Tucked away in Seattle’s Rainier Beach neighborhood, Kubota Garden is a truly magical place with a rich, fascinating history. We’re so fortunate that Fujitaro Kubota started this incredible garden almost a century ago, and today, the public can visit the 20-acre garden for free all year long.
But what exactly makes this garden so special? Here are 5 things you may not know about Kubota Garden:
1. Kubota Garden was started on 5 acres back in 1927.
Fujitaro Kubota emigrated from Japan in 1907 and was a self-taught gardener. In 1923, he started the Kubota Gardening Company, and he dreamed of having a way to show off the beauty of the Pacific Northwest in a Japanese-inspired style. So in 1927, Fujitaro Kubota purchased 5 acres of land and he began to create his garden masterpiece. As his company grew more successful, he was able to grow his property to include 20 acres of land. Not only was the garden home to Kubota’s family, his business office, and a nursery, but he also invited the Japanese community to use the space for gatherings as well.
Fujitaro Kubota was not the technical legal owner of Kubota Garden until 1966 due to the fact that Washington state had a law that prohibited Japanese immigrants from owning or leasing land.
2. Fujitaro Kubota and his family were part of the mass incarceration of 120,000 other Japanese Americans during WWII.
During WWII, Fujitaro Kubota and his family were forced to abandon their home and the surrounding gardens and were imprisoned at Camp Minidoka in Idaho for 4 years. In 1945, Kubota and his family were able to return to Seattle.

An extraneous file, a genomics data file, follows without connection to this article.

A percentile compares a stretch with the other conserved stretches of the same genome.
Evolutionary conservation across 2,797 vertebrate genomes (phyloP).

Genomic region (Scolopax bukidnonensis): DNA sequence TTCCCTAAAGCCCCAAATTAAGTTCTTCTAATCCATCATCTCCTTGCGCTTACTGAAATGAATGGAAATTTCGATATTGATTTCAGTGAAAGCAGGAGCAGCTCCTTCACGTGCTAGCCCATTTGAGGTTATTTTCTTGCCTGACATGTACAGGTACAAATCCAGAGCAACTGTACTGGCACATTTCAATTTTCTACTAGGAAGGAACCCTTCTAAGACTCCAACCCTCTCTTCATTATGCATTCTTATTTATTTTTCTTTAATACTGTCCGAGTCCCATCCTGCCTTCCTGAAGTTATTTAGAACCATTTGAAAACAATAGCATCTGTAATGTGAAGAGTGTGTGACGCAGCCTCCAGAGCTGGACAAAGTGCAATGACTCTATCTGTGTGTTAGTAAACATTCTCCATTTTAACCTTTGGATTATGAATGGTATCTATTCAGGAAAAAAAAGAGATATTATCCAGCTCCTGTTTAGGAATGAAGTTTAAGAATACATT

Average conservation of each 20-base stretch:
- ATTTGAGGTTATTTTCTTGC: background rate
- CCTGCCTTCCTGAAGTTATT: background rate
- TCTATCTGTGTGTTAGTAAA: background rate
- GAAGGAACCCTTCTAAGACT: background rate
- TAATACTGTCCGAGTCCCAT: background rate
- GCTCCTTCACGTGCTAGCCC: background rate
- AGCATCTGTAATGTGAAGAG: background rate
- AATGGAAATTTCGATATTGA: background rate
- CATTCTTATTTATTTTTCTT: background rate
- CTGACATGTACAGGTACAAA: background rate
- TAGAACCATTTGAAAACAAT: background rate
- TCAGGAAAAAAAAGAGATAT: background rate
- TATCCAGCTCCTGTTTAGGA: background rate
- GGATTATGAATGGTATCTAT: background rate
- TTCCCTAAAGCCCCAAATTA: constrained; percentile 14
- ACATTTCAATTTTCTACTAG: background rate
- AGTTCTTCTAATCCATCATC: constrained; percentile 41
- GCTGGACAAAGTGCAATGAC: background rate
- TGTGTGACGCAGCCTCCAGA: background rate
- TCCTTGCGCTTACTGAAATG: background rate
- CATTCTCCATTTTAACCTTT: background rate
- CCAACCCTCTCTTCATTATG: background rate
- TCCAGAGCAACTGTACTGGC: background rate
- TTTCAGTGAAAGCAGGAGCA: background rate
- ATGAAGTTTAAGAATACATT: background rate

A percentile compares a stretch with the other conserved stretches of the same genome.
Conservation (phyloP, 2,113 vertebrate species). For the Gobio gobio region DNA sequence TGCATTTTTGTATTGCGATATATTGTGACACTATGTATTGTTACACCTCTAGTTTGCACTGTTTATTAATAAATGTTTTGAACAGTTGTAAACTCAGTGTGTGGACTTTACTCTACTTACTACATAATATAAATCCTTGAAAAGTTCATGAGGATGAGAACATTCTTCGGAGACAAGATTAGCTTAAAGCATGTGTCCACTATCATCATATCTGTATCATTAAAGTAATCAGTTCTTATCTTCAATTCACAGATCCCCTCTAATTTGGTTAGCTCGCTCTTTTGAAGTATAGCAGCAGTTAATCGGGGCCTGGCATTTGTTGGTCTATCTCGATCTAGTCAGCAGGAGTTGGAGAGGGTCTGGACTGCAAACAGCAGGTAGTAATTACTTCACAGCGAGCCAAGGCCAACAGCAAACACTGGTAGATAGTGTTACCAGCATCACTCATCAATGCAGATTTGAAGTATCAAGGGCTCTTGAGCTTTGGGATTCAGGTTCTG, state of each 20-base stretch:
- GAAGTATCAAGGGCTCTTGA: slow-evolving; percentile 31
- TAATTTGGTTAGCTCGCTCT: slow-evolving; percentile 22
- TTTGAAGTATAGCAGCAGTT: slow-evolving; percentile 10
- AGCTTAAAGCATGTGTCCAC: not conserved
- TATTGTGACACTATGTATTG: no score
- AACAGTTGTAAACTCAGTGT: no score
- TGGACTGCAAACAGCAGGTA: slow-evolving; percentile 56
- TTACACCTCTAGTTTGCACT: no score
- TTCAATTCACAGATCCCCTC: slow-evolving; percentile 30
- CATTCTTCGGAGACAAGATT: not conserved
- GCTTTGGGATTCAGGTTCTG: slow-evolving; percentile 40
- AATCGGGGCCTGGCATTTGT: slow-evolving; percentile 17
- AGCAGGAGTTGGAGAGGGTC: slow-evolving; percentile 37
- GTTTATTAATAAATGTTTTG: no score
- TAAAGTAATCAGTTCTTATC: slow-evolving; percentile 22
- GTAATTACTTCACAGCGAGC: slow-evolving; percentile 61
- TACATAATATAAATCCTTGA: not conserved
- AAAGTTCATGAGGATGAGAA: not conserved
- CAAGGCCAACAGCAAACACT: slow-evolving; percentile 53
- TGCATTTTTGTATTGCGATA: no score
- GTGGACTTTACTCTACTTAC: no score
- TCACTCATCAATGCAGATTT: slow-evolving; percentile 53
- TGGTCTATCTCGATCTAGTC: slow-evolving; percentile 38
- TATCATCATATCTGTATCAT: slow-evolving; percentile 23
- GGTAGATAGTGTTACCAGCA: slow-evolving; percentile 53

3. If you’ve ever visited the Seattle University campus, you’ve likely seen more examples of Fujitaro Kubota gardening.
Fujitaro Kubota created gardens throughout the Seattle area, and you’ll find his beautiful work on the Seattle University campus, as well as at the Bloedel Reserve on Bainbridge Island.
4. The core of Kubota Garden is a Historical Landmark in the City of Seattle.
In the 1980s, Kubota Garden caught the eye of condo developers, but thanks to many who advocated on behalf of keeping the garden intact, the 4.5-acre core of the garden was designated as a Historical Landmark. And finally, in 1987, the City of Seattle acquired the garden from the Kubota family, and now the city and several volunteers maintain the garden. The City of Seattle also bought 28 acres of land in the areas surrounding the garden to protect the natural character of the area.
5. Fujitaro Kubota brought in 400 tons of stone to use in the garden.
When Kubota was imprisoned at Camp Minidoka during WWII, not much would grow in the Idaho desert, and so Kubota turned to creating stone gardens during his time there. When he returned to Seattle, he brought in 400 tons of stone to Kubota Garden to create stunning mountainside waterfall and other scenic formations throughout the garden.
If you’d like to learn more about Kubota Garden, there is a documentary titled “Fujitaro Kubota and His Garden” that premiered in 2019 that you can view. You can also visit KubotaGarden.org to learn more about visiting.
Our latest listing in Bryn Mawr is only an 8-minute drive from Kubota Garden! Click here to see all photos + info.